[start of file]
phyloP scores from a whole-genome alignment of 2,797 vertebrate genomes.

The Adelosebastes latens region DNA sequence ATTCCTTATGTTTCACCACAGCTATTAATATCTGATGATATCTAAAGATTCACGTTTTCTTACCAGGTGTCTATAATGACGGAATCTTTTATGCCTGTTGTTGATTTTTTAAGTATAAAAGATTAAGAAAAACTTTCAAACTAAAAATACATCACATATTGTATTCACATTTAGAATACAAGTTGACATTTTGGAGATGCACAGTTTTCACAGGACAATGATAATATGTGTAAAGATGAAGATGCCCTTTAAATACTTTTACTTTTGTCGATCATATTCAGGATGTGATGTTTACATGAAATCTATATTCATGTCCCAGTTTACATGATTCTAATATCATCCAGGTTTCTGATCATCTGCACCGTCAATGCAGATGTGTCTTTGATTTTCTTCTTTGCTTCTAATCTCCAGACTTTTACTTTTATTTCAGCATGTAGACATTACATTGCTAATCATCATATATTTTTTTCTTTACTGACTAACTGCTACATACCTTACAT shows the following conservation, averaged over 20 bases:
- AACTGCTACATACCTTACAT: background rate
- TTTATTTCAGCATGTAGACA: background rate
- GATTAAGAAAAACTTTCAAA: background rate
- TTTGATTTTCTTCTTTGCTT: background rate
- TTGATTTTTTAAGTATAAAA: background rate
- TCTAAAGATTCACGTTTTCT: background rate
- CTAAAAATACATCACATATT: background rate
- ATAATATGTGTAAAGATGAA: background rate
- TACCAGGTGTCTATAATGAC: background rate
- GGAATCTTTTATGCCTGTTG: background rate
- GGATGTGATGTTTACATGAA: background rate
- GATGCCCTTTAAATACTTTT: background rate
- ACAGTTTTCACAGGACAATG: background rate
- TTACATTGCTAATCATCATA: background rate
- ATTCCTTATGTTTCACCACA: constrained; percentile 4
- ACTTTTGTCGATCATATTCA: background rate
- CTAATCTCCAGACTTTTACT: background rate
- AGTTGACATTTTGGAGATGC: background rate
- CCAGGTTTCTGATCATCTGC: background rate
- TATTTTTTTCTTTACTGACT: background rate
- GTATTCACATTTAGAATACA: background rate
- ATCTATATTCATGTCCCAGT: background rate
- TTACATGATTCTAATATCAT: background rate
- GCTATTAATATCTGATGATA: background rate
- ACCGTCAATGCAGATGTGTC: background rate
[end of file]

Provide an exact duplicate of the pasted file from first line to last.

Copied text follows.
phyloP scores from a whole-genome alignment of 2,797 vertebrate genomes.

The Adelosebastes latens region DNA sequence ATTCCTTATGTTTCACCACAGCTATTAATATCTGATGATATCTAAAGATTCACGTTTTCTTACCAGGTGTCTATAATGACGGAATCTTTTATGCCTGTTGTTGATTTTTTAAGTATAAAAGATTAAGAAAAACTTTCAAACTAAAAATACATCACATATTGTATTCACATTTAGAATACAAGTTGACATTTTGGAGATGCACAGTTTTCACAGGACAATGATAATATGTGTAAAGATGAAGATGCCCTTTAAATACTTTTACTTTTGTCGATCATATTCAGGATGTGATGTTTACATGAAATCTATATTCATGTCCCAGTTTACATGATTCTAATATCATCCAGGTTTCTGATCATCTGCACCGTCAATGCAGATGTGTCTTTGATTTTCTTCTTTGCTTCTAATCTCCAGACTTTTACTTTTATTTCAGCATGTAGACATTACATTGCTAATCATCATATATTTTTTTCTTTACTGACTAACTGCTACATACCTTACAT shows the following conservation, averaged over 20 bases:
- AACTGCTACATACCTTACAT: background rate
- TTTATTTCAGCATGTAGACA: background rate
- GATTAAGAAAAACTTTCAAA: background rate
- TTTGATTTTCTTCTTTGCTT: background rate
- TTGATTTTTTAAGTATAAAA: background rate
- TCTAAAGATTCACGTTTTCT: background rate
- CTAAAAATACATCACATATT: background rate
- ATAATATGTGTAAAGATGAA: background rate
- TACCAGGTGTCTATAATGAC: background rate
- GGAATCTTTTATGCCTGTTG: background rate
- GGATGTGATGTTTACATGAA: background rate
- GATGCCCTTTAAATACTTTT: background rate
- ACAGTTTTCACAGGACAATG: background rate
- TTACATTGCTAATCATCATA: background rate
- ATTCCTTATGTTTCACCACA: constrained; percentile 4
- ACTTTTGTCGATCATATTCA: background rate
- CTAATCTCCAGACTTTTACT: background rate
- AGTTGACATTTTGGAGATGC: background rate
- CCAGGTTTCTGATCATCTGC: background rate
- TATTTTTTTCTTTACTGACT: background rate
- GTATTCACATTTAGAATACA: background rate
- ATCTATATTCATGTCCCAGT: background rate
- TTACATGATTCTAATATCAT: background rate
- GCTATTAATATCTGATGATA: background rate
- ACCGTCAATGCAGATGTGTC: background rate